Southern California


Story # 1

This story is for divers who like motivation to get in
the water,

The water down south is hot, this year, with Big White
Sea Bass. Do I need to say more??? Now is the time to
get in the water and hunt!!!

     My friend Joe and I went down south towards S.D.
this weekend to hunt WSB. We hunted from shore using
our Ocean kayaks. We paddled out to some off-shore kelp
beds in search for the illusive white sea bass. After
20 minutes of hunting I managed to shoot a 30 pound
WBS, then followed by 2 more in only a few hours. My
friend Joe shot his first WSB!! It was only around
around 16 pounds, but it put up a good fight. I saw 3
HUGE black sea bass and wished I had my video camera
as they swam right up to the tip of my speargun before
turning away and disappearing into the green waters
below. I think they must be far-sighted, to have
swam that close to me, only to realize I am not food. Hahaha
While hunting WSB, I found myself engulfed in
calicos. At one point, the bottom seamed to be rising. It ended up being 50 calicos swimming up for a closer look. When I am hunting WBS, and the calicos swim up to me, I know I am in good standing to see a WSB. Every time I saw Black seabass, mackerel, barracuda, and calicos in one spot, I saw WSB.

Here is a picture of the fish I got this weekend.    

Till the next adventure!!!

Dan Silveira

Story # 2:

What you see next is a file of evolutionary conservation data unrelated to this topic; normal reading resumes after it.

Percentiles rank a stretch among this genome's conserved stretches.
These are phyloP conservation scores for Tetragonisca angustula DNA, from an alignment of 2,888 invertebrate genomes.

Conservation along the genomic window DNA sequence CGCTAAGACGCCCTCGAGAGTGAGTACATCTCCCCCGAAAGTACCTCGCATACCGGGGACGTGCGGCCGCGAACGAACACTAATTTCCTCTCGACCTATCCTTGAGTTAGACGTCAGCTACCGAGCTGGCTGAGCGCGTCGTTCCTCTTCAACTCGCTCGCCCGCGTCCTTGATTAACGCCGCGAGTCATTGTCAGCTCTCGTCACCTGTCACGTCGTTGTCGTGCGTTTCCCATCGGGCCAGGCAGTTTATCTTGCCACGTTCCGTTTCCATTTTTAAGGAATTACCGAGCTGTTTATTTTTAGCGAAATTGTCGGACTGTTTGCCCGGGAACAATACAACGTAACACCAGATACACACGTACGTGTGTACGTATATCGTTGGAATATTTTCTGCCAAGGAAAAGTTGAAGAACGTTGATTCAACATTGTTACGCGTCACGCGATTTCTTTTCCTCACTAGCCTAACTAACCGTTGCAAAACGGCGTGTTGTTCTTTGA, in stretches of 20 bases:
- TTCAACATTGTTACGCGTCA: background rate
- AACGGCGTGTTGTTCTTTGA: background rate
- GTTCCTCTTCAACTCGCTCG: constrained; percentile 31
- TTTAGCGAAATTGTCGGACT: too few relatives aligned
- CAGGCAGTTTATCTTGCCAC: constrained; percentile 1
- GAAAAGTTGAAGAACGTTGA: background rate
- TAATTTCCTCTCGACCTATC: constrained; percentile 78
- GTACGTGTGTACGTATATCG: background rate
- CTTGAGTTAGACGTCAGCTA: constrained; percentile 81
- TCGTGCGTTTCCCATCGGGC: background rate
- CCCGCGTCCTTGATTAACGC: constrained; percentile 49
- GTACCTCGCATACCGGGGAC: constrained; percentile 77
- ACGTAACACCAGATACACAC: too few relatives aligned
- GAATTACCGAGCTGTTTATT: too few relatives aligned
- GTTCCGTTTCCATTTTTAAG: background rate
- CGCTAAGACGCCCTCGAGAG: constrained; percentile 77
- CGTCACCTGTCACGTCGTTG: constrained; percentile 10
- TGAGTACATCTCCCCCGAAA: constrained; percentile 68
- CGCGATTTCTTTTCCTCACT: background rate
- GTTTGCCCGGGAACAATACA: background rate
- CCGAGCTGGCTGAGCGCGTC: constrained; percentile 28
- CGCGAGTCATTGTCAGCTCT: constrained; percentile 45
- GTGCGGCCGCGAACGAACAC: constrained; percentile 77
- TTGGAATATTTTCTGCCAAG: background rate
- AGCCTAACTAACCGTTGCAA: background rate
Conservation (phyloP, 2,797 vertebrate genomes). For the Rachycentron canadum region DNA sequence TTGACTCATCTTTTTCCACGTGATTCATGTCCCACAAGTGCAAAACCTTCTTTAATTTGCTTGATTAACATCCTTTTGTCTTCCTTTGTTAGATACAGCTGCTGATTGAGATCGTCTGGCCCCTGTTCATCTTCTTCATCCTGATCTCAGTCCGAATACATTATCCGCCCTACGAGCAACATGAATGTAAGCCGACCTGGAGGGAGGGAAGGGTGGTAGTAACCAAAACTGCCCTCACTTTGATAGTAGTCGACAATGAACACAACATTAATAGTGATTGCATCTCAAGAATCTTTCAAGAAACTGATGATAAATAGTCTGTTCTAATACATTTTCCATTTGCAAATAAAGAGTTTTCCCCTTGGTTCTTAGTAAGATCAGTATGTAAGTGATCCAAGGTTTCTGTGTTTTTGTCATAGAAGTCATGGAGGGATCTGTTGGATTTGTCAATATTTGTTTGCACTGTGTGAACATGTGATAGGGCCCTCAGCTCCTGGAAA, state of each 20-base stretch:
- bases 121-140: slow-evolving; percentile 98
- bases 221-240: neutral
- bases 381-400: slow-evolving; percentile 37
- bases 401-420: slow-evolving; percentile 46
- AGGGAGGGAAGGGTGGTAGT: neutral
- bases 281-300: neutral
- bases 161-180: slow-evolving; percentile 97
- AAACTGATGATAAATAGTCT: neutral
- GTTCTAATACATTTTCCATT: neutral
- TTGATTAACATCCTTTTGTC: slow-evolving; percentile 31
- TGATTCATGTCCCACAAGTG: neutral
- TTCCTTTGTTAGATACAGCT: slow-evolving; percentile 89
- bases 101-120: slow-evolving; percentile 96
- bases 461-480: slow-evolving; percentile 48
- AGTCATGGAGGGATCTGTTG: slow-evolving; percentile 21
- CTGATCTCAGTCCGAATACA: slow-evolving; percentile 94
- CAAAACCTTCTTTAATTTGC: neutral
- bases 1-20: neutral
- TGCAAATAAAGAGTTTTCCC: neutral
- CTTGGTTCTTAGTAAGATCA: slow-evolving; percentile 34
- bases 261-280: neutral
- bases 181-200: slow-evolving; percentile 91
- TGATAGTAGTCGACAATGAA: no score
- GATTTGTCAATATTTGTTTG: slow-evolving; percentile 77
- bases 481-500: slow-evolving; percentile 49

The trips that are the cheapest, craziest, and just far enough away from home to feel like paradise have become some of the most memorable moments of my life, just like my most recent trip down to Southern California.

In past years, I have found the lush kelp beads off of San Diego to be a great place to hunt White seabass during the months of June and early July. While the Kelp beads are exposed to the swells, wind, and even red tide, I have developed a system of analyzing the conditions to find the ideal situations for spearing white seabass. While most of the kelp beads lay roughly one mile off shore, the currents can change depending on the wind and swell, so in order to find out what side of the kelp to hunt I look at various swell web sites such as  

    Fist thing in the morning I went out looking for ideal kelp beads with my friends, Mark and Tom. Once we got to a spot that looked good, I got in the water, and with in 5 minutes I saw White seabass. Unfortunately I could not get a shot at the WSB. So with determination and the thought of bagging a big fish I continued the stalk. During every moment of the dive I made sure that I was 100% focused and quiet. 

    Shortly after, Mark came to the boat with a bit of Motivation; a 20 pound White seabass. It was time for me to raise the bar now, and with in a few minutes, I had 2 beautiful 30-40 pound WSB swim right up to me. I took aim on the larger one, and squeezed the trigger. The shaft hit the fish in the spine just behind the gill plate, immediately stopping the fish in its path. I borough the fish to the boat were it weighed in at 38 pounds. 

    I quickly got back in the water and swam to the same spot and with in 30 seconds, 3 larger WSB came into my sights. I lined up on the first fish, since it was the biggest, and popped him right behind the gill plate. The fish took off at lightening speed and sounded straight to the bottom at 80 feet. I waited for my heart rate to slow down before making the dive through the murk to 85 feet, where I was able to untangle the fish and bring my prized 45 pounder to the surface.